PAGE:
The handlePlay() function in example-method-caller calls the play() method in the example-video-player element. this.template.querySelector('example-video-player') returns the example-video-player element in methodCaller.html. The this.template.querySelector() call is useful to get access to a child component so that you can call a method on the component.

The handlePause() function in example-method-caller calls the pause() method in the example-video-player element.

Return Values

To return a value from a JavaScript method, use the return statement. For example, see the isPlaying() method in example-video-player.

Method Parameters

To pass data to a JavaScript method, define one or more parameters for the method. For example, you could define the play() method to take a speed parameter that controls the video playback speed.Pass Markup into Slots

Add a slot to a component’s HTML file so a parent component can pass markup into the component. A component can have zero or more slots.

A slot is a placeholder for markup that a parent component passes into a component’s body. Slots are part of the Web Component specification.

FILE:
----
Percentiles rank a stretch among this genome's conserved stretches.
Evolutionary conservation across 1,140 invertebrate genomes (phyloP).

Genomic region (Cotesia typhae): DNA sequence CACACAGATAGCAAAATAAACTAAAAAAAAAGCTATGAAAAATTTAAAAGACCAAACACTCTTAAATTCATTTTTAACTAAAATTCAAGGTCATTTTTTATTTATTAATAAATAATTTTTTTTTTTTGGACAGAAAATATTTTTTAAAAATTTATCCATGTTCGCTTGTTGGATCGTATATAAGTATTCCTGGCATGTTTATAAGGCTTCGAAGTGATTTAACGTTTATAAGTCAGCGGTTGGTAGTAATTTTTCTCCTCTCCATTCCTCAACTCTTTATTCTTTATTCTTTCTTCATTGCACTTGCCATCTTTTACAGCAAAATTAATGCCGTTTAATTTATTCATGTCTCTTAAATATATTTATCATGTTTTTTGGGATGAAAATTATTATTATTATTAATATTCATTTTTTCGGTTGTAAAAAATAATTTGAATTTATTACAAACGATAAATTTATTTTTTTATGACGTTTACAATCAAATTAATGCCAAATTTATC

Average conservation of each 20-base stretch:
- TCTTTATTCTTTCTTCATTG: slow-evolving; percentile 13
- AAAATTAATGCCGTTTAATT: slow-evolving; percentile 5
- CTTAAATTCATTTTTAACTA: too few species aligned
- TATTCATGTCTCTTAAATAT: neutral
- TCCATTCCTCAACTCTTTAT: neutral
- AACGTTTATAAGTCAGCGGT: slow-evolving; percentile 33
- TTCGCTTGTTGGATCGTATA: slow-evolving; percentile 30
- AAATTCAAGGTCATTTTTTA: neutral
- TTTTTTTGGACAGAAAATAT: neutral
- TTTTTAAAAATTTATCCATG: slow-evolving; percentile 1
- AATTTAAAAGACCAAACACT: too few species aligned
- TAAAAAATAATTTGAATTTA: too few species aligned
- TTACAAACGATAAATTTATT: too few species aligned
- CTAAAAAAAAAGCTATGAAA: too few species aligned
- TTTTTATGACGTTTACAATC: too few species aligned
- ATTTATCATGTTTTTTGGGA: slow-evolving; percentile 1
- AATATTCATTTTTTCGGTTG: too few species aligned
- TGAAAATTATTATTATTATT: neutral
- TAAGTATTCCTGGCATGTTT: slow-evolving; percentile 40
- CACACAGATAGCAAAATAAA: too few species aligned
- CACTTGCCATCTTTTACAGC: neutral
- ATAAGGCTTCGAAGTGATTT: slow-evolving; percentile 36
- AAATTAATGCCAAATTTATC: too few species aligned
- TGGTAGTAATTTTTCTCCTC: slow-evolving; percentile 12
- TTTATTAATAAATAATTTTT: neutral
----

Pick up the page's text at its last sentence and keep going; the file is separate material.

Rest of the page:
To define a slot in markup, use the <slot> tag, which has an optional name attribute.

Unnamed Slots

In the playground, click slotDemo.html to see an unnamed slot. The slotWrapper component passes content into the slot.

When example-slot-demo is rendered, the unnamed slot is replaced with Content from Slot Wrapper. Here’s the rendered HTML of example-slot-wrapper.

If a component has more than one unnamed slot, the markup passed into the body of the component is inserted into all the unnamed slots. This UI pattern is unusual. A component usually has zero or one unnamed slot.

Named Slots

This example component has two named slots and one unnamed slot.

Here’s the markup for a parent component that uses example-named-slots.

The example-slots-wrapper component passes:

  • Willy into the firstName slot
  • Wonka into the lastName slot
  • Chocolatier into the unnamed slot

Here’s the rendered output.

Run Code on slotchange

All <slot> elements support the slotchange event. The slotchange event fires when a direct child of a node in a <slot> element changes, such as when new content is appended or deleted. Only <slot> elements support this event.

Changes within the children of the <slot> element don’t trigger a slotchange event.

This example contains a <slot> element that handles the slotchange event.

The component example-child is passed into the slot.

The console prints the first time the component is rendered, and if the flag addOneMore is set to true.

The slotchange event is not triggered even when showFooter is true and the footer element is appended. Query Selectors

The querySelector() and querySelectorAll() methods are standard DOM APIs. querySelector() returns the first element that matches the selector. querySelectorAll() returns an array of DOM Elements.

Call these methods differently depending on whether you want to access elements the component owns or access elements passed via slots.